and I felt btfl.
He said he wanted to kiss me.
Y not?

He txtd me
and wanted to see me nude.
o_o
lol
K

He txtd me
and said he thought it might be fun . . . .
I felt kinda weird.
But it might be fun.
Should I?

Daddy.
What happened?
How did I get here?
I never wanted this. I wish
he never txtd me.

-AMBrewster-

he txtd me

“Some Posting Motivation”

Some Posting Motivation

“Some Posting Motivation”

People type completely inane
And frivolous and biting and plain
Observations.
You would think that with the most
Amazing ways to communicate and post,
Some might favor reconciliation
To driving bitter wedges.
Others might lift us from the dredges
With timely edification.
Consider the benefit of quoting
A passage designed for removing
Trepidation!
If we simply decided in all things to glorify,
Perhaps our posts might start to amplify
Sanctification
In the hearts and minds of men and women
Whom God has given the redemptive mission
Of Christ-honoring inspiration.
-AMBrewster-

Written for “Can Facebook be Redemptive?”

 

Can Facebook be Redemptive?

facebook

My analytics tell me that if you’re reading this blog, you likely linked to it from Facebook. Thank you, by the way, for clicking!

Therefore, I’m going to begin with the a priori assumption that you have a Facebook account (or some other social media account). Therefore I can assume that you generally find value in the medium (minus the stupid videos “everyone else” posts). I’ve found that the degree to which people find value in Facebook is directly related to the quality of everyone else’s posts.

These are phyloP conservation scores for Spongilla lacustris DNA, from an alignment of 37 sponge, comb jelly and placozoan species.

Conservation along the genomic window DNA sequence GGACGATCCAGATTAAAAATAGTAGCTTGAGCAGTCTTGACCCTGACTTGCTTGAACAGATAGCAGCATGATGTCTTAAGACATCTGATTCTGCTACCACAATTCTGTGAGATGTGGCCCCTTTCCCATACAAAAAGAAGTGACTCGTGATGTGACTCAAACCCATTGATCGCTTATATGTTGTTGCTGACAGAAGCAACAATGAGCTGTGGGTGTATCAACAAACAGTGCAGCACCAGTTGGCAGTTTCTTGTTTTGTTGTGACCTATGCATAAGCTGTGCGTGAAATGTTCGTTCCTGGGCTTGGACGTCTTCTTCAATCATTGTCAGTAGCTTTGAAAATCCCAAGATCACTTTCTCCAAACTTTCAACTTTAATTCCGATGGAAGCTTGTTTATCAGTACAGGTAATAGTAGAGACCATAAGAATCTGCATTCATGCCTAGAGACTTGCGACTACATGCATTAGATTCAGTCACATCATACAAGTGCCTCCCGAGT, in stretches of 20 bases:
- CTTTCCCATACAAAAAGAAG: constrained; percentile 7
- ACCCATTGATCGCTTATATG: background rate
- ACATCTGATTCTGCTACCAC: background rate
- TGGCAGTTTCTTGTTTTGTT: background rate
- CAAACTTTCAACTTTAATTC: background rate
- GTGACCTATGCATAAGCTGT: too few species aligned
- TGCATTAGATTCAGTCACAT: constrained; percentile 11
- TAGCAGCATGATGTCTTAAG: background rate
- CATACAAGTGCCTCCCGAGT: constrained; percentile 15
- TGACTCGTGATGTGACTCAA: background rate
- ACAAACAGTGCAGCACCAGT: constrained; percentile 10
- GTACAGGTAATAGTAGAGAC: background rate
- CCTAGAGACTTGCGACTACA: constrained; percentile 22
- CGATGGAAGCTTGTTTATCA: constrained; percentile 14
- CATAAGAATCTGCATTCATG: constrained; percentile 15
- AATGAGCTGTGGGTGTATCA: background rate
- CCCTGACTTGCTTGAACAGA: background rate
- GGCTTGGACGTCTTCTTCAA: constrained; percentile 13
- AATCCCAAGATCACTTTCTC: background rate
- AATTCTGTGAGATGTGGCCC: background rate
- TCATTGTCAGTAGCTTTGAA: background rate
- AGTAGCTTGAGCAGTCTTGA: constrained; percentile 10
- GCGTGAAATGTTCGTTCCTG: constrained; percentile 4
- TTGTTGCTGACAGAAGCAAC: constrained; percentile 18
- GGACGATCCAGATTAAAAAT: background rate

Still, you have one, and you probably don’t think it’s a tool of Satan. But have you considered whether or not it can (or should) be used for intentionally redemptive purposes?

What is Facebook?

Simply put, Facebook is a medium of communication.

Before social media, communication was limited to conversations, printed materials, letter writing, and smoke signals. But as technology has blossomed, we’ve created a hybrid form of communication that synthesizes real time talk with publishing.

What is Communication?

Merriam-Webster defines communication as,

“The act or process of using words, sounds, signs, or behaviors to express or exchange information or to express your ideas, thoughts, feelings, etc., to someone else.”

Thank you, Webster.

But for those of us interested in reclaiming biblical truth for everyday life, we must ask the next necessary question . . .

What is God’s Purpose for Communication?

All of the verses in the Bible that deal with our communication center around one glorious motive . . . to glorify God. But what brings Him glory in communication? I believe the answer is simpler than we realize.

Go therefore and make disciples of all the nations, baptizing them in the name of the Father and the Son and the Holy Spirit, 20 teaching them to observe all that I commanded you; and lo, I am with you always, even to the end of the age.” Matthew 28:19-20